Lauren...Give a try to sous vide, you deserve it. I'm sure that you're going to enjoy it (And your family and beloved ones too) is not difficult at all but just like with any other method, seems like you have to develop some experience and there is a learning curve, but so far I've had more good results than bad ones.

 

And of course that I share with my staff... My 20 kids! :) No chef is an army of one, it all depends on your team as you know!

 

Thanks for your nice comments and don't forget to try the sous vide, there are many options for home or professionals, and now there are a lot of sources of good info to put it at good use.

 

Best regards.

Luis J.

 

Luis, thank you for your words of encouragement. We are limited only by our selves, aren't we, and I'm eager to try most anything.

post #8 of 21
Quote:
I'm very happy but I had my first "mistake", I cooked some short ribs according to this Polyscience recipe and I started 48 hours ago. It sounded very promissing and I seared the meat on two of the four sides on my charcoal grill and then proceeded to vaccum pack it, I did that to get the grilled taste from half of the piece with the "Maillard effect" taste, and the other two sides clean to give fresh grill marks at serving time.

 

 

Not sure how it might have changed things but I make mine with out searing the meat first.  You might have pushed the temp up too high at the begining and after the long duration the meat 'melted'

(I know highly technical...)

 

Give it a shot without searing first - the same browning flavours associated with the Maillard Effect can be achieved with extended cooking at low-mid temps.

You can get more from this post on Cooking Issues http://www.cookingissues.com/2009/11/06/harold-mcgee-lecture-series-day-one-eggs-lobsters-sorbet-and-champagne/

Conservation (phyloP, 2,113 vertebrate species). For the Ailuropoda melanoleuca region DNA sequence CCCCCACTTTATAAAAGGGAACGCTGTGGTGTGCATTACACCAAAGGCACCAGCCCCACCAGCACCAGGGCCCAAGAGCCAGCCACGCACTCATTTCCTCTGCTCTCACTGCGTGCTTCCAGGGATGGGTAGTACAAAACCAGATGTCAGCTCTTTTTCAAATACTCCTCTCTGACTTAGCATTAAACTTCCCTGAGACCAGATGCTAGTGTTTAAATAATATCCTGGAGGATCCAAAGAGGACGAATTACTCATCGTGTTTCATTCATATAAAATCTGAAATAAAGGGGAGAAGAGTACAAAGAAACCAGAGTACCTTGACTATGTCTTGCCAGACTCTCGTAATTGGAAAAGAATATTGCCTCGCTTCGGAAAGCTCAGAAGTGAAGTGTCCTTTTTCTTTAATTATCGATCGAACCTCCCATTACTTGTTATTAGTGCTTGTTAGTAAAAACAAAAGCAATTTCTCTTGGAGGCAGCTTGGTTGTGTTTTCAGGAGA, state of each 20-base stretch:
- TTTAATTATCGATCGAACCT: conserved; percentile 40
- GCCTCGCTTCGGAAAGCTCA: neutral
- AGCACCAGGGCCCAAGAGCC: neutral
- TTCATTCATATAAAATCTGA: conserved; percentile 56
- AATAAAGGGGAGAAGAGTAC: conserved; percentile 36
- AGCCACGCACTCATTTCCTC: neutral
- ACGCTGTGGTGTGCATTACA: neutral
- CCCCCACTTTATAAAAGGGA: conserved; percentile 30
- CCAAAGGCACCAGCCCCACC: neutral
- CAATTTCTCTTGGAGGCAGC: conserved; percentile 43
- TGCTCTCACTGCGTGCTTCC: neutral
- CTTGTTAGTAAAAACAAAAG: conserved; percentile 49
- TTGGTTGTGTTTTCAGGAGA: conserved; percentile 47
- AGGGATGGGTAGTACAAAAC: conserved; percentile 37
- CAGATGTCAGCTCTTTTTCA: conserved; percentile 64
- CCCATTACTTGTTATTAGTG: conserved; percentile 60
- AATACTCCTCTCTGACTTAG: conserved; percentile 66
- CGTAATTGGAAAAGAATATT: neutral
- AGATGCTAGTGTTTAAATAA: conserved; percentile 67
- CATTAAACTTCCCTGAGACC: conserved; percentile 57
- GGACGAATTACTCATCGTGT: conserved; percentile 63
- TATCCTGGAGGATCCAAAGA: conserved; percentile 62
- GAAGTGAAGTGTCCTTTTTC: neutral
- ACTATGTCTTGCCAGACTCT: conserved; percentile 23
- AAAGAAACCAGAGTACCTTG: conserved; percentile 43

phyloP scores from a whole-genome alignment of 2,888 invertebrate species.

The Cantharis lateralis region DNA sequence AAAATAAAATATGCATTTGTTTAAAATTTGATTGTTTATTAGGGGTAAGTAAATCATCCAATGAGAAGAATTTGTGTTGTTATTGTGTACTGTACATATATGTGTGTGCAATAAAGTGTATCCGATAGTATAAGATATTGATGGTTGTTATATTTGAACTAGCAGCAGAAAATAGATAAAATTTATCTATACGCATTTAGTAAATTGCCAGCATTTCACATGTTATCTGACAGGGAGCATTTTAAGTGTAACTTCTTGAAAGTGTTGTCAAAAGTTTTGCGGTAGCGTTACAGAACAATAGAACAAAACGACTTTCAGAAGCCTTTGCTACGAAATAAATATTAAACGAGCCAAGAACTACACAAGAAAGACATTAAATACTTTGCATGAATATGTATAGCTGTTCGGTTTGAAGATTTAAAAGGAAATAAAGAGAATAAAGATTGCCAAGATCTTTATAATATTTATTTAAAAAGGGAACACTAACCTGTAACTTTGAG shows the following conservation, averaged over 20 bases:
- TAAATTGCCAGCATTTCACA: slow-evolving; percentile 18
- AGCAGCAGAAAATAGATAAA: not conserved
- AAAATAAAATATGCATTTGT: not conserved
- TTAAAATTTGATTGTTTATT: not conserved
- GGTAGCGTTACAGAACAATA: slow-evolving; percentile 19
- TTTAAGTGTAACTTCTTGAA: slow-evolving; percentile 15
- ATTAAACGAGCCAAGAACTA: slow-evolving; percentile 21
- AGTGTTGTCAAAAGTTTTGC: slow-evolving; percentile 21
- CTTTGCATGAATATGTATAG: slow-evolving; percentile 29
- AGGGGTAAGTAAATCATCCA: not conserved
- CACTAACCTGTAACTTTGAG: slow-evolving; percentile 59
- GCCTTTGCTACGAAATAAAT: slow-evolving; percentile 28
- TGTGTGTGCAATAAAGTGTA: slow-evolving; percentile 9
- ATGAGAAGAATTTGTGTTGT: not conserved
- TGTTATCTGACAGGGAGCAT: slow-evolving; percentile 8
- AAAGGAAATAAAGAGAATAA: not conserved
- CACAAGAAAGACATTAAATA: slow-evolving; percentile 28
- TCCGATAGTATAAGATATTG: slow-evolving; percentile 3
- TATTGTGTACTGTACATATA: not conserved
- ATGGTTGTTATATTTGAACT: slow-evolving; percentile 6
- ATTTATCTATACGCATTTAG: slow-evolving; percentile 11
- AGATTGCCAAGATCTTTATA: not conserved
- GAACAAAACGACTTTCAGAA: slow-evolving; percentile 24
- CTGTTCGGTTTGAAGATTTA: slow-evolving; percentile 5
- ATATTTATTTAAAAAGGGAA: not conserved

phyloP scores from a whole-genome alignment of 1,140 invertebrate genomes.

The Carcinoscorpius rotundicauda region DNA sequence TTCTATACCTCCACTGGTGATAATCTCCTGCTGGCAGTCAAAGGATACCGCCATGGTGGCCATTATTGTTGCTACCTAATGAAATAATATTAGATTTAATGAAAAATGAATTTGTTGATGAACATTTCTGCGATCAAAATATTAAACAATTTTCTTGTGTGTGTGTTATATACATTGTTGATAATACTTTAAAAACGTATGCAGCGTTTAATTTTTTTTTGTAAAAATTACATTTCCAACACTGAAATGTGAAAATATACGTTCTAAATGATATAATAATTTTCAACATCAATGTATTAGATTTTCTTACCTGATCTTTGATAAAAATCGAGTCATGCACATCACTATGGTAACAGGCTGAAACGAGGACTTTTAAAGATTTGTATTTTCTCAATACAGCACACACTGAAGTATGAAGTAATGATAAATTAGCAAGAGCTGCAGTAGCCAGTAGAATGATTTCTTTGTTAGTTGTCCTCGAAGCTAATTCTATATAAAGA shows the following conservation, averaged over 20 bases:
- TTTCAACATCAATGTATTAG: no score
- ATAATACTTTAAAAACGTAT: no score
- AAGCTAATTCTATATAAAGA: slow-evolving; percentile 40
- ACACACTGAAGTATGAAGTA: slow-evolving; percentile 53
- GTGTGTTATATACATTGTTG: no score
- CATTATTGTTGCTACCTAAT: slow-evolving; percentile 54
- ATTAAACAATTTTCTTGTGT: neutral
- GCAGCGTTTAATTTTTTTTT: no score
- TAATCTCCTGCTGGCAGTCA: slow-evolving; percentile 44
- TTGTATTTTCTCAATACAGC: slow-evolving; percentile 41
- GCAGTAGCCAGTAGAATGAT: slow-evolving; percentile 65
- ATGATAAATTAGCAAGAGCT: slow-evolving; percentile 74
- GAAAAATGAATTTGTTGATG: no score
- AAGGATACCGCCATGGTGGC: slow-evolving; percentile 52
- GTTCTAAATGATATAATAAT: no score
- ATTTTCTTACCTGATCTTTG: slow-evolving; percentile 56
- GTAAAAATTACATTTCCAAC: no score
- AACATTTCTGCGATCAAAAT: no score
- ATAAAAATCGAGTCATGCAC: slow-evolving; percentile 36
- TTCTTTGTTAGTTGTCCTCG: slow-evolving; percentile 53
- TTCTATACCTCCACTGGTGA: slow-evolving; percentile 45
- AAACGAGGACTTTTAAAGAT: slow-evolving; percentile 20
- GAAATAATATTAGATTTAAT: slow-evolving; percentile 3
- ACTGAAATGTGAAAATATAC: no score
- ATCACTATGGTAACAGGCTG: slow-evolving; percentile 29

the entire site is a treasure of Sous-Vide knowledge.

 

Their Sous-Vide primer is superb as is the information on pasteurization of foods at low temps (FSIS curves)

----

 


"Plus, this method makes you look like a complete lunatic. If you care about that sort of thing".  - Dave Arnold

 

Reply

----

 


"Plus, this method makes you look like a complete lunatic. If you care about that sort of thing".  - Dave Arnold

 

Reply
post #9 of 21
Thread Starter 
Quote:
Originally Posted by MichaelGA View Post

 

 

Not sure how it might have changed things but I make mine with out searing the meat first.  You might have pushed the temp up too high at the begining and after the long duration the meat 'melted'

(I know highly technical...)

 

Give it a shot without searing first - the same browning flavours associated with the Maillard Effect can be achieved with extended cooking at low-mid temps.

You can get more from this post on Cooking Issues http://www.cookingissues.com/2009/11/06/harold-mcgee-lecture-series-day-one-eggs-lobsters-sorbet-and-champagne/

the entire site is a treasure of Sous-Vide knowledge.

 

Their Sous-Vide primer is superb as is the information on pasteurization of foods at low temps (FSIS curves)

Michael...

 

THANKS A LOT! Your reply helped me big time and the link that you sent me really made my day, I'll be in "the rush" at the restaurant for the next 6 hours but seems like I have a lot to learn from the website that you sent me, it's going to be an enriching sunday evening! thumb.gif

post #10 of 21

Let us know how your next adventures turn out and always share any new information you find.

 

/cheers

----

 


"Plus, this method makes you look like a complete lunatic. If you care about that sort of thing".  - Dave Arnold

 

Reply

----

 


"Plus, this method makes you look like a complete lunatic. If you care about that sort of thing".  - Dave Arnold

 

Reply
post #11 of 21
Thread Starter 
Quote:
Originally Posted by MichaelGA View Post

Let us know how your next adventures turn out and always share any new information you find.

 

/cheers

Count on that! ;) Best regards!

post #12 of 21

This is the kind of post and thread that encourages me to come back here. We need more of this.

post #13 of 21
Thread Starter 

Time to pay back for all the valuable info that you provided me guys, this document  is a good pearl of wisdom on sous vide knowledge specially from page 8 to 21.It's a Free document (Kudos to the CIA) and particulary enjoyable on an iPad.

 

Take a look and enjoy... Here's an image of page 8, and the title and subtitle really caught my eye, from there it gets very interesting and technical.